Retail News Breaks
Drug chains nix Rolling Stone magazine picturing Boston Marathon bomber
July 17th, 2013
NEW YORK – CVS Caremark Corp., Walgreen Co. and Rite Aid Corp. have indicated they won't sell an issue of Rolling Stone magazine that pictures accused Boston Marathon bomber Dzhokhar Tsarnaev on its cover.
CVS posted a statement on its Facebook page Wednesday saying that its CVS/pharmacy stores won't carry the issue of Rolling Stone featuring a cover story on Tsarnaev, which is dated Aug. 1.
"CVS/pharmacy has decided not to sell the current issue of Rolling Stone featuring a cover photo of the Boston Marathon bombing suspect," CVS Caremark said in its statement. "As a company with deep roots in New England and a strong presence in Boston, we believe this is the right decision out of respect for the victims of the attack and their loved ones."
The Rolling Stone cover bears a close-up photo of the young Tsarnaev with the headline, "The Bomber: How a Popular, Promising Student Was Failed by His Family, Fell Into Radical Islam and Became a Monster."
In published reports Wednesday, the mayor of Boston and governor of Massachusetts claimed that the Rolling Stone cover photo glorified Tsarnaev and was in bad taste. The April 15 bombing that Tsarnaev is charged with carrying out killed three people and injured 260 others.
On Wednesday, the controversial magazine cover stirred up a storm of social media comments, many criticizing the photo as a sympathetic portrayal of Tsarnaev.
"Thank you for sharing your thoughts with us. Walgreens will not be selling this issue of Rolling Stone magazine," Walgreen Co. stated on its Twitter site on Wednesday.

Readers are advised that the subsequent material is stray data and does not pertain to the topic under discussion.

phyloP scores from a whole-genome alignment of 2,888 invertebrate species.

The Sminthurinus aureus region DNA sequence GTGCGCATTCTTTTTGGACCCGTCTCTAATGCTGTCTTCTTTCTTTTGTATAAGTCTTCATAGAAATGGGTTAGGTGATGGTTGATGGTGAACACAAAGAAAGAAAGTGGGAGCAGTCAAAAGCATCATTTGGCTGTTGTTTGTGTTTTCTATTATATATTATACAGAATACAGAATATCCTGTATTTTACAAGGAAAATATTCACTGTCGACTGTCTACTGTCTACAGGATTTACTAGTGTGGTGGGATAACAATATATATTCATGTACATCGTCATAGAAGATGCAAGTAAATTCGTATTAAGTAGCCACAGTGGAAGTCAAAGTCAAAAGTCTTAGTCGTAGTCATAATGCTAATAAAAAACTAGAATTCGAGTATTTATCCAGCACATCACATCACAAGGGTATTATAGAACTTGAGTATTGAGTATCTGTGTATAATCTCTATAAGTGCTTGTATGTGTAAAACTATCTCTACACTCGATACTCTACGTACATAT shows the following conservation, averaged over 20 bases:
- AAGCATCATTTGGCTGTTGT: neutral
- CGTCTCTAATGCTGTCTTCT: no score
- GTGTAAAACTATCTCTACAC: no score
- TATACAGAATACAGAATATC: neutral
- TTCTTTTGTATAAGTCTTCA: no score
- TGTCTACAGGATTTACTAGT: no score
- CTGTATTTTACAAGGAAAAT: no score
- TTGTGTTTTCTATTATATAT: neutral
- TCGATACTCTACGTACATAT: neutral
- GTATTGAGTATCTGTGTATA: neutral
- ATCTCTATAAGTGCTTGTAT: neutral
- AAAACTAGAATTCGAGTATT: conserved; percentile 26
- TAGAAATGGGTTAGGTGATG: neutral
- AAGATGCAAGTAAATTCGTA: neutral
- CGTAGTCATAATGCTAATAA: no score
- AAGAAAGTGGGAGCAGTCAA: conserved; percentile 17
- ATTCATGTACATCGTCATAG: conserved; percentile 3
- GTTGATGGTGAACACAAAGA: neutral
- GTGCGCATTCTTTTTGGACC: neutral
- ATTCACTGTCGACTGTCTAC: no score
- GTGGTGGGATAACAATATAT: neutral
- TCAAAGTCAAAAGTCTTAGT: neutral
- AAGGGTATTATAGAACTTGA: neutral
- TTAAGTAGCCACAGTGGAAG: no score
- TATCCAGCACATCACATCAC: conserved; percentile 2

In a statement, Rite Aid also said it will not carry the issue in its stores.
"Out of respect for those affected by the Boston Marathon bombing, Rite Aid has decided not to sell the August issue of Rolling Stone," the drug chain stated. "The issue is being removed from stores as it arrives from the distributor."
Several grocery chains also reportedly have indicated they wouldn't be carrying that Rolling Stone issue.
In a statement, Rolling Stone editors said they stand by their cover story and expressed sympathy for the bombing victims and their families.
"Our hearts go out to the victims of the Boston Marathon bombing, and our thoughts are always with them and their families. The cover story we are publishing this week falls within the traditions of journalism and Rolling Stone's long-standing commitment to serious and thoughtful coverage of the most important political and cultural issues of our day," the Rolling Stone statement said. "The fact that Dzhokhar Tsarnaev is young, and in the same age group as many of our readers, makes it all the more important for us to examine the complexities of this issue and gain a more complete understanding of how a tragedy like this happens."
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